Identifying Locations For Recyclable Metal Within Your Home

If you have recently purchased an old, worn down fixer-upper, it is safe to say you likely have plans to remodel in your near future. Remodeling a house, especially an older home, is a big and often expensive undertaking. Luckily, there are ways you can turn the old junky parts of your house into treasure – especially the metal parts! But to make money you need to know where to find the metal.

The Kitchen

There is metal throughout your entire home, but it is better to break it down by specifics. First, begin with the kitchen. If you plan on replacing your kitchen sinks, they may qualify as scrap metal, unless you have a porcelain sink of course. Metal sink types usually include aluminum and stainless steel. Either way, make sure you heft that chunk of metal toward the recycling pile.

The Walls

If the wiring in your home needs updating, take a look behind the walls to see what kind of wiring you have. Many older homes use copper wiring. Lucky for you, copper is usually one of the highest paying metals at most scrap metal recycling facilities. You can identify copper by its reddish color. Given that you are opting to replace the wiring, it is likely older, meaning it may look more of a brown color than red. Patina copper will have a greenish tinge to it.

The Bathroom

The bathroom is likely to contain traces of metal, particularly if you have old metal pipes that you would like to replace with PVC pipe. If the home you are renovating is significantly older, you may want to take a closer look at your bathroom's hardware. It is not uncommon for older homes to contain brass fixtures. Brass sells for an average price, but because it weighs a decent amount, it can add up quickly.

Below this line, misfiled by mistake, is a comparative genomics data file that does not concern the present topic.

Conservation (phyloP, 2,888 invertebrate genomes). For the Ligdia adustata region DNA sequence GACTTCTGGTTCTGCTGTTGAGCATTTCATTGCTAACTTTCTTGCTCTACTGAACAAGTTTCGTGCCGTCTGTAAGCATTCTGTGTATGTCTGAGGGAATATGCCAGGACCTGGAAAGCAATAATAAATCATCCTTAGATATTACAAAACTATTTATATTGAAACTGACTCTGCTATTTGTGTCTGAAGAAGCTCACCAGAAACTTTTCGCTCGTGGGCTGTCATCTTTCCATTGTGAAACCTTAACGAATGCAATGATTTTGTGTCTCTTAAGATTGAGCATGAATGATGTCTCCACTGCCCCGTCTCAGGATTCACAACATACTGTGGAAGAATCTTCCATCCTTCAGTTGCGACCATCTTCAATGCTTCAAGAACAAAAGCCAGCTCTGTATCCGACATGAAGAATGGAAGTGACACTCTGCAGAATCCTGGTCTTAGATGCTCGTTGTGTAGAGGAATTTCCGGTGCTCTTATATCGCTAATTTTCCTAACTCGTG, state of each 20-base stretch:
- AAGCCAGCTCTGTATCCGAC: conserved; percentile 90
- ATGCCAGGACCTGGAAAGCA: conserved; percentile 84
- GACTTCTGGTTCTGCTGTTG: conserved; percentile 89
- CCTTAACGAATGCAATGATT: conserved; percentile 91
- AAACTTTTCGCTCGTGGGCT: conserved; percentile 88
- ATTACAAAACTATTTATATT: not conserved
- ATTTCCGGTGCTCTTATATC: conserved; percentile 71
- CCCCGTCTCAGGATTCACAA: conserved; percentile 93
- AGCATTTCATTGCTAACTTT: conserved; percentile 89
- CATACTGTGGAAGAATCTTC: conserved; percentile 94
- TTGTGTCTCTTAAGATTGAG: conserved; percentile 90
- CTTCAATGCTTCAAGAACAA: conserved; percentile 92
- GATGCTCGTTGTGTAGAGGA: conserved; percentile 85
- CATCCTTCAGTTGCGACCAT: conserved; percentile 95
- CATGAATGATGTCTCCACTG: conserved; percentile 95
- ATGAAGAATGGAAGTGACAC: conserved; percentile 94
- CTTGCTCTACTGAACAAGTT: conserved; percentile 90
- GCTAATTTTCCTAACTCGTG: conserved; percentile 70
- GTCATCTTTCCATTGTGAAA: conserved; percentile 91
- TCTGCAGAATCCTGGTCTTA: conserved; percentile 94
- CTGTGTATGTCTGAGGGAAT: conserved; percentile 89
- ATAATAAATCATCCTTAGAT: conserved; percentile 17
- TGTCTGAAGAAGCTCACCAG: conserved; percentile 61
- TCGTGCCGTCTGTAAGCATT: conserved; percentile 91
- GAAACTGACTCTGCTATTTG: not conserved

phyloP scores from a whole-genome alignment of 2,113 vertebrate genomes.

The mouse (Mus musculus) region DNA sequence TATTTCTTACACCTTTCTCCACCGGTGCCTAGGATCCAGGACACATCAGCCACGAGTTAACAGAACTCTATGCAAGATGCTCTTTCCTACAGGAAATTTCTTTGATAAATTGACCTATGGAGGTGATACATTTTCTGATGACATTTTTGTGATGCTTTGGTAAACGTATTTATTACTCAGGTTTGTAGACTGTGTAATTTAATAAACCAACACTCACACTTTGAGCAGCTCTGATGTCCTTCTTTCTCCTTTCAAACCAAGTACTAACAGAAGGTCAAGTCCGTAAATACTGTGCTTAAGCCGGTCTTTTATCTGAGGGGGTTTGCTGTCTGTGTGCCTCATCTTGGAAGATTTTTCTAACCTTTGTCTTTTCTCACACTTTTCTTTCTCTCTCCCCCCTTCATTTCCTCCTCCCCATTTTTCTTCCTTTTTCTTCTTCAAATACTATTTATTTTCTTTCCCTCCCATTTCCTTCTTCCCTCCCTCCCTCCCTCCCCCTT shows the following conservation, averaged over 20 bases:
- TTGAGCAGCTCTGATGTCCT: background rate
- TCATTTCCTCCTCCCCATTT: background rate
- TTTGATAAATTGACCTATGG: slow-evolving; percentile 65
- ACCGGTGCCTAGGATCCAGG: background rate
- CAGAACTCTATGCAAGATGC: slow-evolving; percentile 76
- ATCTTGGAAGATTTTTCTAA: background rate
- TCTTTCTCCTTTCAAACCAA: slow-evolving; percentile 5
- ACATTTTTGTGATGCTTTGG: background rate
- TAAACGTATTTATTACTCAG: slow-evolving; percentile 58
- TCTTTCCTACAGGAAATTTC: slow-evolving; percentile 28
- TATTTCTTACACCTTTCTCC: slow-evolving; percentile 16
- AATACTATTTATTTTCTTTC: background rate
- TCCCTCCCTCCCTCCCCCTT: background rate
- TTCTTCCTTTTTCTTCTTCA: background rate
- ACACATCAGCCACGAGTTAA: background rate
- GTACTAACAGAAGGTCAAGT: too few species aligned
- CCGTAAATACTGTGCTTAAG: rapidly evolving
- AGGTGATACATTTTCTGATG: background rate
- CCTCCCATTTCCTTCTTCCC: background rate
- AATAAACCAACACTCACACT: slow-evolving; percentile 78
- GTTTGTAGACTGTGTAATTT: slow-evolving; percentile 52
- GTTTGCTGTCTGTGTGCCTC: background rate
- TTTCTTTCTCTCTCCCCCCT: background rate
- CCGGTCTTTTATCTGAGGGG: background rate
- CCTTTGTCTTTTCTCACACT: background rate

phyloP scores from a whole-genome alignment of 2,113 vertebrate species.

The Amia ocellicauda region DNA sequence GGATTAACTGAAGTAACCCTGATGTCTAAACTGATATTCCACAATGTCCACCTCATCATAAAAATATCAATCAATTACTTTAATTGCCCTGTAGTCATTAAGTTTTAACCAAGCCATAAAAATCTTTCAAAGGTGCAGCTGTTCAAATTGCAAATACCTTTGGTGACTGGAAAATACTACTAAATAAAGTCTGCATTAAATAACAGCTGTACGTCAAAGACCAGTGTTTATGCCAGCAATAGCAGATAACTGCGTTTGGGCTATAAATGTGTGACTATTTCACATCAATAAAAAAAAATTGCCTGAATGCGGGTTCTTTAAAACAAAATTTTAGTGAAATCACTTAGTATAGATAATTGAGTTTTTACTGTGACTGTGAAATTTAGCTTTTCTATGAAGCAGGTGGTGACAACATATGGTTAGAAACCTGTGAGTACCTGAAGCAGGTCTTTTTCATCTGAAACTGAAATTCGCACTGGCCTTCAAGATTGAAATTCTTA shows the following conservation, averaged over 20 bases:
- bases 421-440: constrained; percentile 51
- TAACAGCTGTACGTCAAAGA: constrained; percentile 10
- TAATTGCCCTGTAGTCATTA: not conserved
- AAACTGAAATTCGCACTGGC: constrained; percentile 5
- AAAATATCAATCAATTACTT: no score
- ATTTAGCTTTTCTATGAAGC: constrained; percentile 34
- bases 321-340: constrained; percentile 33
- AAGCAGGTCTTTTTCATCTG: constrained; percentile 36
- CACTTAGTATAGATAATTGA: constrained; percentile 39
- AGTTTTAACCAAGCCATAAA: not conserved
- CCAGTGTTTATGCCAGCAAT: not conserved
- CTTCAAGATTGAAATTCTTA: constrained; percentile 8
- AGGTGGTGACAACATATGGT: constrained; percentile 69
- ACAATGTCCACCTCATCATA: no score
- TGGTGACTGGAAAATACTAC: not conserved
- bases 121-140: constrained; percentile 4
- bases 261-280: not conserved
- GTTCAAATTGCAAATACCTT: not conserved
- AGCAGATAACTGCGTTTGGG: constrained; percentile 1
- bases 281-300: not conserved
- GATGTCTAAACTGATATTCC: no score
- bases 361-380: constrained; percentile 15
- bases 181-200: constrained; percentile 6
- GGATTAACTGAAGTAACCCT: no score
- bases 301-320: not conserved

The Stairwell

Check the stairwells of your home, especially external ones. Interior stairwells are usually made of wood whereas external stairways often have metal railings made of steel. It may be time to update any old, rusted looking metal railings with something newer looking. Not only will you be able to update the look of your home, but you may even make some of your money back.

The Exterior

Head outside and take a look around. Does the guttering needs be replaced? If so, you may be in luck! Aluminum guttering is something you can take to the scrap yard. Although aluminum is not worth a lot of money, you are likely to find plenty of aluminum throughout your home to justify using it as scrap metal for recycling.

Testing the Metal

As a side note, you may want to keep a magnet handy to test any metals you find while renovating your home. Non-ferrous metals are often worth more when you recycle them. A magnet will not stick to non-ferrous metals such as brass and stainless steel. Magnets will, however, stick to ferrous metals such as iron.

Although ferrous metals are not worth much, it is still important that you take them to a local scrap yard for recycling. Recycling centers ensure the metals are disposed of properly and both ferrous and non-ferrous metals cay be used by industries to create new metals. In fact, many industries rely on recycled metal for the purpose of building roads, bridges, furniture and other objects or structures.

Contact a scrap metal facility near you to find out what you need to do to recycling your scrap metal. Your best bet is to make sure you have a large pickup truck so you can haul the metal in as few loads as possible. The facility will likely weigh your truck with the metal in the bed of the truck and gain without the metal. To make things easier and faster, sort the metal by type before you head to the scrap yard.